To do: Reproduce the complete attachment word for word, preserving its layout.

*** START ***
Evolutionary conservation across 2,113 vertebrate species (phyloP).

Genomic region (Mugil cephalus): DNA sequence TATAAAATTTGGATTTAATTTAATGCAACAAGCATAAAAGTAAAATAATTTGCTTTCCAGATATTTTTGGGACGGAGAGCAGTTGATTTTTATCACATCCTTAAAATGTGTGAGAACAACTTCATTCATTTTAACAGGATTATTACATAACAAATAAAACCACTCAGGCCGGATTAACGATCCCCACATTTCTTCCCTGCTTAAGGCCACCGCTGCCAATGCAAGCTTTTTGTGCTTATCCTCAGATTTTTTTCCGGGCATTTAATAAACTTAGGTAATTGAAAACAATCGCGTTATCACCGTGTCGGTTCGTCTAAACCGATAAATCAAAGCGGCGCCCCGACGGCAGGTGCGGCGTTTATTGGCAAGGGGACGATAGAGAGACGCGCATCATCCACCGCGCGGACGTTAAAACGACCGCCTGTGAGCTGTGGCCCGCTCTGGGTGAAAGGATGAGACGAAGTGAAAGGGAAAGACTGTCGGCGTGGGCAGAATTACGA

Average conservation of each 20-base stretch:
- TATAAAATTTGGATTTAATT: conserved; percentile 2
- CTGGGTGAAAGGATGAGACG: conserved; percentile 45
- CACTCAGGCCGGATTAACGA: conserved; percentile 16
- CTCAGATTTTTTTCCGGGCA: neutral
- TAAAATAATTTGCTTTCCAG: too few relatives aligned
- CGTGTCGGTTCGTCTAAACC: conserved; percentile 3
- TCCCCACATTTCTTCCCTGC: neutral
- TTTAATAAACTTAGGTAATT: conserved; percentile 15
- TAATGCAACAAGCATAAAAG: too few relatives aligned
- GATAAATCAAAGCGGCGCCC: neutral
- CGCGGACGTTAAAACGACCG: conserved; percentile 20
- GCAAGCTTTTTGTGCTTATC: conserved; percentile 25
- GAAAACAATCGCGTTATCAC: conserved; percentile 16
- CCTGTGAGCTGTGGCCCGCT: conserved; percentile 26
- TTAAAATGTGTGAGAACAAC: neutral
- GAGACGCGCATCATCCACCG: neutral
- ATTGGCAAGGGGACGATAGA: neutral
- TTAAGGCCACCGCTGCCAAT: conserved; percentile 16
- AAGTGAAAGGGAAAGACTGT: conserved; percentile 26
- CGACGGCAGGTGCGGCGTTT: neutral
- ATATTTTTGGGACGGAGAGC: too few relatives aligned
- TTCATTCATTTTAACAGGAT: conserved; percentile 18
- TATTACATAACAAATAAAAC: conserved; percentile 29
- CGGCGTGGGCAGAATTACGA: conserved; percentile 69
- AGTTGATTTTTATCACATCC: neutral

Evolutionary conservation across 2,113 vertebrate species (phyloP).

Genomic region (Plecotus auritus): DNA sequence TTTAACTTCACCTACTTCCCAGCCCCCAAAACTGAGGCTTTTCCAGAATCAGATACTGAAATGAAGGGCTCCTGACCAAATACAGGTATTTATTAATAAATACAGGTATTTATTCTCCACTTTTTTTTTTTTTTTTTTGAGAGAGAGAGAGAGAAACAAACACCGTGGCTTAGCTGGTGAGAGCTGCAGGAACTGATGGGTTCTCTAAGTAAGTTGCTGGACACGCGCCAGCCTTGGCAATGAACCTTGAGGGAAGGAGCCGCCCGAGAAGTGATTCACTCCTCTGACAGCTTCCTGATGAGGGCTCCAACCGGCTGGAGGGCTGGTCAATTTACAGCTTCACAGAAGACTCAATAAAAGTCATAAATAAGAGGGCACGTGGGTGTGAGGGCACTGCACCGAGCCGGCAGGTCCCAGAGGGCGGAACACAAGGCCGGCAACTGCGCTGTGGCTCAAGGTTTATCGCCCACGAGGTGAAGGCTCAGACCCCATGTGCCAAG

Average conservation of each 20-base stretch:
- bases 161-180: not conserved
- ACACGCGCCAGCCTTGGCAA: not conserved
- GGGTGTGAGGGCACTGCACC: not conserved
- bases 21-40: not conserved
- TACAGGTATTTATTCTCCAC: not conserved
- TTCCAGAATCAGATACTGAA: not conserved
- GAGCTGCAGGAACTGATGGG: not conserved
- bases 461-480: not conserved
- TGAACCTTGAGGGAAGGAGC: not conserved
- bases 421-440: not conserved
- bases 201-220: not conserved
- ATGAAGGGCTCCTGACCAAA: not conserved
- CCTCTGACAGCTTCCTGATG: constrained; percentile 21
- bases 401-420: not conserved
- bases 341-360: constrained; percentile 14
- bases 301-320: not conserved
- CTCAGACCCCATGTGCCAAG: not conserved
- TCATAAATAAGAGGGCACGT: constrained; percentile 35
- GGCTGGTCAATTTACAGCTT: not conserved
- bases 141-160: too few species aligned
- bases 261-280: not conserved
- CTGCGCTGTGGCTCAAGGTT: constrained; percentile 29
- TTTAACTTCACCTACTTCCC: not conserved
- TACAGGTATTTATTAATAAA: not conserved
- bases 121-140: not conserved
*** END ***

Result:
Evolutionary conservation across 2,113 vertebrate species (phyloP).

Genomic region (Mugil cephalus): DNA sequence TATAAAATTTGGATTTAATTTAATGCAACAAGCATAAAAGTAAAATAATTTGCTTTCCAGATATTTTTGGGACGGAGAGCAGTTGATTTTTATCACATCCTTAAAATGTGTGAGAACAACTTCATTCATTTTAACAGGATTATTACATAACAAATAAAACCACTCAGGCCGGATTAACGATCCCCACATTTCTTCCCTGCTTAAGGCCACCGCTGCCAATGCAAGCTTTTTGTGCTTATCCTCAGATTTTTTTCCGGGCATTTAATAAACTTAGGTAATTGAAAACAATCGCGTTATCACCGTGTCGGTTCGTCTAAACCGATAAATCAAAGCGGCGCCCCGACGGCAGGTGCGGCGTTTATTGGCAAGGGGACGATAGAGAGACGCGCATCATCCACCGCGCGGACGTTAAAACGACCGCCTGTGAGCTGTGGCCCGCTCTGGGTGAAAGGATGAGACGAAGTGAAAGGGAAAGACTGTCGGCGTGGGCAGAATTACGA

Average conservation of each 20-base stretch:
- TATAAAATTTGGATTTAATT: conserved; percentile 2
- CTGGGTGAAAGGATGAGACG: conserved; percentile 45
- CACTCAGGCCGGATTAACGA: conserved; percentile 16
- CTCAGATTTTTTTCCGGGCA: neutral
- TAAAATAATTTGCTTTCCAG: too few relatives aligned
- CGTGTCGGTTCGTCTAAACC: conserved; percentile 3
- TCCCCACATTTCTTCCCTGC: neutral
- TTTAATAAACTTAGGTAATT: conserved; percentile 15
- TAATGCAACAAGCATAAAAG: too few relatives aligned
- GATAAATCAAAGCGGCGCCC: neutral
- CGCGGACGTTAAAACGACCG: conserved; percentile 20
- GCAAGCTTTTTGTGCTTATC: conserved; percentile 25
- GAAAACAATCGCGTTATCAC: conserved; percentile 16
- CCTGTGAGCTGTGGCCCGCT: conserved; percentile 26
- TTAAAATGTGTGAGAACAAC: neutral
- GAGACGCGCATCATCCACCG: neutral
- ATTGGCAAGGGGACGATAGA: neutral
- TTAAGGCCACCGCTGCCAAT: conserved; percentile 16
- AAGTGAAAGGGAAAGACTGT: conserved; percentile 26
- CGACGGCAGGTGCGGCGTTT: neutral
- ATATTTTTGGGACGGAGAGC: too few relatives aligned
- TTCATTCATTTTAACAGGAT: conserved; percentile 18
- TATTACATAACAAATAAAAC: conserved; percentile 29
- CGGCGTGGGCAGAATTACGA: conserved; percentile 69
- AGTTGATTTTTATCACATCC: neutral

Evolutionary conservation across 2,113 vertebrate species (phyloP).

Genomic region (Plecotus auritus): DNA sequence TTTAACTTCACCTACTTCCCAGCCCCCAAAACTGAGGCTTTTCCAGAATCAGATACTGAAATGAAGGGCTCCTGACCAAATACAGGTATTTATTAATAAATACAGGTATTTATTCTCCACTTTTTTTTTTTTTTTTTTGAGAGAGAGAGAGAGAAACAAACACCGTGGCTTAGCTGGTGAGAGCTGCAGGAACTGATGGGTTCTCTAAGTAAGTTGCTGGACACGCGCCAGCCTTGGCAATGAACCTTGAGGGAAGGAGCCGCCCGAGAAGTGATTCACTCCTCTGACAGCTTCCTGATGAGGGCTCCAACCGGCTGGAGGGCTGGTCAATTTACAGCTTCACAGAAGACTCAATAAAAGTCATAAATAAGAGGGCACGTGGGTGTGAGGGCACTGCACCGAGCCGGCAGGTCCCAGAGGGCGGAACACAAGGCCGGCAACTGCGCTGTGGCTCAAGGTTTATCGCCCACGAGGTGAAGGCTCAGACCCCATGTGCCAAG

Average conservation of each 20-base stretch:
- bases 161-180: not conserved
- ACACGCGCCAGCCTTGGCAA: not conserved
- GGGTGTGAGGGCACTGCACC: not conserved
- bases 21-40: not conserved
- TACAGGTATTTATTCTCCAC: not conserved
- TTCCAGAATCAGATACTGAA: not conserved
- GAGCTGCAGGAACTGATGGG: not conserved
- bases 461-480: not conserved
- TGAACCTTGAGGGAAGGAGC: not conserved
- bases 421-440: not conserved
- bases 201-220: not conserved
- ATGAAGGGCTCCTGACCAAA: not conserved
- CCTCTGACAGCTTCCTGATG: constrained; percentile 21
- bases 401-420: not conserved
- bases 341-360: constrained; percentile 14
- bases 301-320: not conserved
- CTCAGACCCCATGTGCCAAG: not conserved
- TCATAAATAAGAGGGCACGT: constrained; percentile 35
- GGCTGGTCAATTTACAGCTT: not conserved
- bases 141-160: too few species aligned
- bases 261-280: not conserved
- CTGCGCTGTGGCTCAAGGTT: constrained; percentile 29
- TTTAACTTCACCTACTTCCC: not conserved
- TACAGGTATTTATTAATAAA: not conserved
- bases 121-140: not conserved